Riding The Rookie Rapids

eddy: “A miniature whirlpool or whirlwind

It has been the weeks off, the hours of practice interrupted by kind and genuine people, that has made me realise the extent of my successful rookie year on the European Tour. To me it feels normal, I still hit the bad shots and feel the frustrations. Smash the clubs and growl at the referees. The bits few people see. But yet as time has passed by this year, I have received perpetual praise and endless compliments. I’m of course flattered and thankful, but there is a growing part of me that is becoming more and more uncomfortable. 

Recently I was in Oxford with my girlfriend and we were talking about a few random things. After five minutes she became irate and asked me to stop twisting the conversations into something related to me. I was shocked. I didn’t even know I had. Since when did I go from being single minded to self absorbed, I thought! (the line is fine but must be adhered to) I have changed slightly, and although I’ve felt aware of it occasionally it’s been pretty automatic and difficult to rebuff. It’s been challenging not to let all of the kind words infect the mind at least a little bit. It just seems that it’s always about me. The people I feel most sorry for are my family. My dad, brother and sister who all work in golf environments suffer constant enquiries about me. They have to explain the inexplicable poor finishes and numbers that scorecards read, many times over. They take the hit 30 weeks a year, I take it the other 22! I don’t want to sound ungrateful and we as a family do appreciate the incredible support I receive. (To have over 50 people travel to Portugal to watch me play shows just how popular my dad is!)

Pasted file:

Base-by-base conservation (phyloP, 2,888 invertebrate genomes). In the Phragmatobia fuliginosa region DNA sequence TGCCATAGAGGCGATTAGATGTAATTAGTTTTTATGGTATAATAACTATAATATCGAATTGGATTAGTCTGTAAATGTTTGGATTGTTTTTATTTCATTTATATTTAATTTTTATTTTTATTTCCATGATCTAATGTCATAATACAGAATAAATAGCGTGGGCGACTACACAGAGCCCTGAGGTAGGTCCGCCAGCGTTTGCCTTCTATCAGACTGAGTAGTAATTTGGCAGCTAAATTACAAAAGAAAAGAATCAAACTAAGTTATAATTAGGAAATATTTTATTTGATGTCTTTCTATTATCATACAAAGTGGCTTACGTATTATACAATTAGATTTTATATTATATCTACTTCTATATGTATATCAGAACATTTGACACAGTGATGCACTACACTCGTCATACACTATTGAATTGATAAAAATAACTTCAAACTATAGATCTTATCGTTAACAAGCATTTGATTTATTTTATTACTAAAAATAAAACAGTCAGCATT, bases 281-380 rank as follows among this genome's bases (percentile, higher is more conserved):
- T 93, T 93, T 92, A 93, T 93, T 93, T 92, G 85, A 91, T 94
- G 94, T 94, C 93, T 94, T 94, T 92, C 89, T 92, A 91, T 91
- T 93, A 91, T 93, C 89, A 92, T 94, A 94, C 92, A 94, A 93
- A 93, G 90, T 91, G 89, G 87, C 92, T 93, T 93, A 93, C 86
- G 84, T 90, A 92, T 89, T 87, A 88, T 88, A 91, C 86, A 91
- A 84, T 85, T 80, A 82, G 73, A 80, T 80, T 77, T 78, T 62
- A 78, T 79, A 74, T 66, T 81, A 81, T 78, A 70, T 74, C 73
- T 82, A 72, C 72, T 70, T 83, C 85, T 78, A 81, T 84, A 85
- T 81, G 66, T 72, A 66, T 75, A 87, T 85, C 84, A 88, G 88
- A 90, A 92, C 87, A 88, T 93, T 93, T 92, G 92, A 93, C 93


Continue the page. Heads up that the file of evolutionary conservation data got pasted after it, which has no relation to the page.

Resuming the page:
It was only when I read up on aspects of the human mind a few years ago that I came to understand how excessive praise can lead to complacency and other unwanted outcomes, therefore I am thankful to my subconscious for pushing the ‘be extra hard on yourself’ button. It’s the only way I know of stopping myself looking too far ahead. But that doesn’t come without problems. It’s a mix I’m finding to be tricky, but probably the most important thing I can learn. Success ultimately depends more on your perception of what the world throws your way than the hours spent on the driving range. 

 Maybe it’s not just me who has lost a slender touch on reality. After finishing double-bogey, bogey on the Sunday of the Alfred Dunhill Links Championship, the headline in the local paper, which a few friends have amusingly renamed the ‘Pepperell Herald’, read ‘POOR FINISH COSTS PEPPERELL’. It did cost me some places, points and money but £29,000 is a lot of money. If my finish had of cost me my tour card I would have understood the potential rapacious implications behind the headline. But rather, in reality it has added to what they themselves have already labelled a fantastic rookie year. £29,000 is an amount that if offered 18 months ago I would have snatched with both arms. I’m sure the Editor would too. 

 I know rookie years in demanding environments teach you many lessons and I’m in no doubt that many of my counterparts and friends have had similar feelings. I feel fortunate to have another shot lined up at the ‘big time’ next year on top of what I’ve learnt. I am determined to remain the same Eddie despite the eddy going on around me.